Any advice would be much appreciated.

#1
Hello Plasterers Forum

Was doing a bit of googling to try and find some answers and stumbled across this site so thought I ask the experts.

My house was built in the 1920s/30s (cavity walls) and I want to start getting some rooms skimmed. I've had 2 plasterers out to look at it and got 2 different opinions. First one was happy to crack on and skim over existing painted walls with multifinish and the 2nd one seemed to suggest you shouldn't use multifinish because there is likely to be lime in the existing plaster. My previous 1930s house was skimmed throughout with multifinish with no mention of the lime thing .

Any help would be much appreciated.

Thanks
Tom
 

Cockney1

Well-Known Member
#9
Hello Plasterers Forum

Was doing a bit of googling to try and find some answers and stumbled across this site so thought I ask the experts.

My house was built in the 1920s/30s (cavity walls) and I want to start getting some rooms skimmed. I've had 2 plasterers out to look at it and got 2 different opinions. First one was happy to crack on and skim over existing painted walls with multifinish and the 2nd one seemed to suggest you shouldn't use multifinish because there is likely to be lime in the existing plaster. My previous 1930s house was skimmed throughout with multifinish with no mention of the lime thing .

Any help would be much appreciated.

Thanks
Tom
So what material did the second pussy.... oops sorry plasterer want to use?
 
#10
Thanks to everyone that's responded. The other guy was suggesting that the old 1930s plaster might expand and contract and the multifinish won't (if I have understood correctly). He was on about taking back to brick and starting again or skimming with something called limelight, which having looked at is about 6 times the price of normal plaster. Hence that's why I thought I'd ask the question .
Thanks
 

Cockney1

Well-Known Member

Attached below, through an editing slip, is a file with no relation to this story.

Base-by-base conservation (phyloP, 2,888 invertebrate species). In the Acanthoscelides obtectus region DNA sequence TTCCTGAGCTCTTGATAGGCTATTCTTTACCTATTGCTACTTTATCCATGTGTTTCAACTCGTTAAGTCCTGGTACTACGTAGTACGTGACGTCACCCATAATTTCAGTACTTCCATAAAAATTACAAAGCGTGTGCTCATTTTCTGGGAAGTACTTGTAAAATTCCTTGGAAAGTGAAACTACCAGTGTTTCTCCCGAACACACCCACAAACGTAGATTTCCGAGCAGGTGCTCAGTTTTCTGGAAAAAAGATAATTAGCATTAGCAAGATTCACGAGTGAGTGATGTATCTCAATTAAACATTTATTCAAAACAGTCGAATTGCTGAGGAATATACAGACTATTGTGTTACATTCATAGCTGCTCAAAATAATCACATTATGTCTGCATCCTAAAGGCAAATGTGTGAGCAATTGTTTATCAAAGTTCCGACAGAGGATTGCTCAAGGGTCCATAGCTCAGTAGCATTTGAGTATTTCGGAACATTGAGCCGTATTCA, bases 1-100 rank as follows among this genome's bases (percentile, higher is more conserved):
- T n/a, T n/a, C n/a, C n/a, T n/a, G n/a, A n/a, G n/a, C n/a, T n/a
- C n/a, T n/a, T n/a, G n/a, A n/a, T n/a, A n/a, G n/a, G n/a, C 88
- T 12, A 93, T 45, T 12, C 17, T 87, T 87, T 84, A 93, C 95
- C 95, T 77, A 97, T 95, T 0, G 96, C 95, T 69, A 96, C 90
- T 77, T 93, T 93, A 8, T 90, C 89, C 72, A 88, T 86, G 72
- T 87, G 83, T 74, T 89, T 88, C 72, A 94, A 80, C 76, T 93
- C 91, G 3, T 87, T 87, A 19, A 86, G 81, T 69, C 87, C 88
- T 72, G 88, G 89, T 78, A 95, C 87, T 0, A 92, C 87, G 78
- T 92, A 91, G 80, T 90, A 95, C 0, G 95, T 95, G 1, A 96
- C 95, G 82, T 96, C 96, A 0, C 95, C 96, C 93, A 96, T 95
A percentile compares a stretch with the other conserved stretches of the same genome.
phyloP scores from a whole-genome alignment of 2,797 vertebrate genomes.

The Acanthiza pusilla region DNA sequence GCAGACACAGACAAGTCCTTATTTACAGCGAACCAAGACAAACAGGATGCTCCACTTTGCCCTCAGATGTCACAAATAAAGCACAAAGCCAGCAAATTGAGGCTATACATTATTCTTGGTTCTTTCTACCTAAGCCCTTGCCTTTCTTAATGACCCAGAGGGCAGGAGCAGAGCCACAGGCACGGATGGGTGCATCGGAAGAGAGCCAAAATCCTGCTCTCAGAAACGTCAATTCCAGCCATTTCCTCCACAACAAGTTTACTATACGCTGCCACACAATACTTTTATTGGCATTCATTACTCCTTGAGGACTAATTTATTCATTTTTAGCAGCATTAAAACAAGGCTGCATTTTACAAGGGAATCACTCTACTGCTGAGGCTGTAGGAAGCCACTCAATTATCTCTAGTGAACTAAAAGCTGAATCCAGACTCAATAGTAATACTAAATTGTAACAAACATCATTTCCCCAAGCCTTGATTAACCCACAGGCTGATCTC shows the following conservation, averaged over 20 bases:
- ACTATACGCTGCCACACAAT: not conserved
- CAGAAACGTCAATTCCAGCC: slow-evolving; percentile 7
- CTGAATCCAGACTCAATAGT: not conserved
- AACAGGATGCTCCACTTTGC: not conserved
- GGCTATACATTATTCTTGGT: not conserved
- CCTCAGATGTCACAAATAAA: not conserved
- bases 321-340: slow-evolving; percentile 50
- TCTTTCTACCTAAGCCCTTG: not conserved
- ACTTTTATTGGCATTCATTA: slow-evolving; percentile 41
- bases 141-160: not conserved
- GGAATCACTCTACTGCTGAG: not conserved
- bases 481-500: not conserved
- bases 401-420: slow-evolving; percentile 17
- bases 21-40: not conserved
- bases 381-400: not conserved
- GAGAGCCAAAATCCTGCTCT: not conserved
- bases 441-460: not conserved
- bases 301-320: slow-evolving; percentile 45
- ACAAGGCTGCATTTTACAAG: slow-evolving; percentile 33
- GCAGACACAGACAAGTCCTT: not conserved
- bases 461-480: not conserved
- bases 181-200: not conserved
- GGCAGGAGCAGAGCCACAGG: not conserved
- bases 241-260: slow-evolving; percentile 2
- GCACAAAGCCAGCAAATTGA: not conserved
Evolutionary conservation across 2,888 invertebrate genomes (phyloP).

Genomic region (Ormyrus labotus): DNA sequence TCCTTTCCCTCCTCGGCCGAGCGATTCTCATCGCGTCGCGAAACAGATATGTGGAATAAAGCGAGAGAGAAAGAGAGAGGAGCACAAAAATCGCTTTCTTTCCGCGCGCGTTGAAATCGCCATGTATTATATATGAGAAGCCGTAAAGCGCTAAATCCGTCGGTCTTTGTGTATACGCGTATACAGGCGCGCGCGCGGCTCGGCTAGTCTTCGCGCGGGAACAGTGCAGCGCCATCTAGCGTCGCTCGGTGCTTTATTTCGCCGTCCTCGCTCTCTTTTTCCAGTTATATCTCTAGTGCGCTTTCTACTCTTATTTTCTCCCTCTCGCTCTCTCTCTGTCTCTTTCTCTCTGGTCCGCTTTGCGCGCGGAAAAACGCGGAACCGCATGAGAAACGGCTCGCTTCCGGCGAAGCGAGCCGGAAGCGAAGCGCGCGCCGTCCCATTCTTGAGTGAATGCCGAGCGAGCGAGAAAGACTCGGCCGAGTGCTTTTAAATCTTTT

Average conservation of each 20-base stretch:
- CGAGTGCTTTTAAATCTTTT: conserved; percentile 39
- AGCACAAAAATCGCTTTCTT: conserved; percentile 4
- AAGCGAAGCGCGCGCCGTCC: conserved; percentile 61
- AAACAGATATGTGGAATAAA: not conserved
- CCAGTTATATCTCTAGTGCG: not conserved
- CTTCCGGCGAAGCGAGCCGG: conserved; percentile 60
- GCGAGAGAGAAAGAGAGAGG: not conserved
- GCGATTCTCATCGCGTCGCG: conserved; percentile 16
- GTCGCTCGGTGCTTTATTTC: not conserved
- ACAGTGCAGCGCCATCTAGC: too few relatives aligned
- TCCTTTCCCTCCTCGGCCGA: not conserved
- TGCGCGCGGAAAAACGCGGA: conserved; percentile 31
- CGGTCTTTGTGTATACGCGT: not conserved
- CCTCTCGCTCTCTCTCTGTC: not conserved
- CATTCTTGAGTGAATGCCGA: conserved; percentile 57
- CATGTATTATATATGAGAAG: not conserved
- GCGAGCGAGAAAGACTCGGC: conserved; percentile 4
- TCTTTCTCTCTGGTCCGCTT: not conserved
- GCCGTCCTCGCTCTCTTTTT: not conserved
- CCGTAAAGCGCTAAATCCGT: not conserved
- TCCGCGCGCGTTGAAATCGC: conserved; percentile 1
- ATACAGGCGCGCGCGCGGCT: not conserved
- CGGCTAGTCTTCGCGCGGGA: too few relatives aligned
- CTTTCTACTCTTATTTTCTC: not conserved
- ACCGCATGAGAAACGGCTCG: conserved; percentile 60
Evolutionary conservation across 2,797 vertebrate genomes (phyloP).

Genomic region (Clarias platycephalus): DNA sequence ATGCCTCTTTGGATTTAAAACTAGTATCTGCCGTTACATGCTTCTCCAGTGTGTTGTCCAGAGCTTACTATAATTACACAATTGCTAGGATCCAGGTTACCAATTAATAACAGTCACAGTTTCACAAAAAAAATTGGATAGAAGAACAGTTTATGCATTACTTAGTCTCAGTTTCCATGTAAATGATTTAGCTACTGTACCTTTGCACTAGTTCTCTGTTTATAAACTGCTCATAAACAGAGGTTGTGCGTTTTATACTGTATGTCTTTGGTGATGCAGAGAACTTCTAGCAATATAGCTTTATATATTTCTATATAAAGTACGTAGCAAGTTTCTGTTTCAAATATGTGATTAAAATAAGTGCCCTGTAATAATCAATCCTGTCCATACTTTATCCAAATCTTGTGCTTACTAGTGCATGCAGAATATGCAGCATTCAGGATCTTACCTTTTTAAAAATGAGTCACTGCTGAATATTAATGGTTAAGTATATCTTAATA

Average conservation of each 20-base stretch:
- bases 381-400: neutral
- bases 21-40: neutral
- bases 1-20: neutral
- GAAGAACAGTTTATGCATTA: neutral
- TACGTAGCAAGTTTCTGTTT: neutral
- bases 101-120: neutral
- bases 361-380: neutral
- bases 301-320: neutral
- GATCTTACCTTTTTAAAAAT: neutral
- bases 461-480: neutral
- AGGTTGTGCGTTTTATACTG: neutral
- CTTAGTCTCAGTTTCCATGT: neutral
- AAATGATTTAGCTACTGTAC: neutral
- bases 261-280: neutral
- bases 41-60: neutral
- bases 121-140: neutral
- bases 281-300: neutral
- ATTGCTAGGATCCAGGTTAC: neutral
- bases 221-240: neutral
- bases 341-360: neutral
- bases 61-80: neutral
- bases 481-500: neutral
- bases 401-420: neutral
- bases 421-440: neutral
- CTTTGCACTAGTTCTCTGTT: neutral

#11
His other plasterer
Thanks to everyone that's responded. The other guy was suggesting that the old 1930s plaster might expand and contract and the multifinish won't (if I have understood correctly). He was on about taking back to brick and starting again or skimming with something called limelight, which having looked at is about 6 times the price of normal plaster. Hence that's why I thought I'd ask the question .
Thanks
theiving b*****d!!
 

Vincey

Private Member
#12
Be worth considering proofshield too tbf going back to brick ,
It’s a better job all round going back to brick
 
#13
Most of these jobs start with the wife saying the room could do with a freshen up of paint. Then before you know it Pete has got the timbers and bricks showing and the husbands turned to drink lol! :loco::love:
 

Stevieo

Royal Spin Doctor
#14
Most of these jobs start with the wife saying the room could do with a freshen up of paint. Then before you know it Pete has got the timbers and bricks showing and the husbands turned to drink lol! :loco::love:
Did that a while back at my mate's house. She wanted to decorate and took a bit of plaster off the wall.

I told her I'd have to strip out the bad plaster.....'cept that turned out to be her whole bedroom back to the stone, the ceiling had to come down and the window .....what do you call them boards that people put into reveals sometimes?...anyway, them out....then the electrics were f**k*d so had to get a sparky for them.....

LOL, she thought it was gonna be a half day's patching.
 
#15
Personally I would just skim over, providing the original is sound. Millions of houses in U.K. have been done this way with very little to no problems. Technically he may be right, but if everything was done according to that principle nothing would ever be done or affordable. If ceilings not sound then overboard, save so much time and mess, also adds to insulation, sound proofing and fire ratting.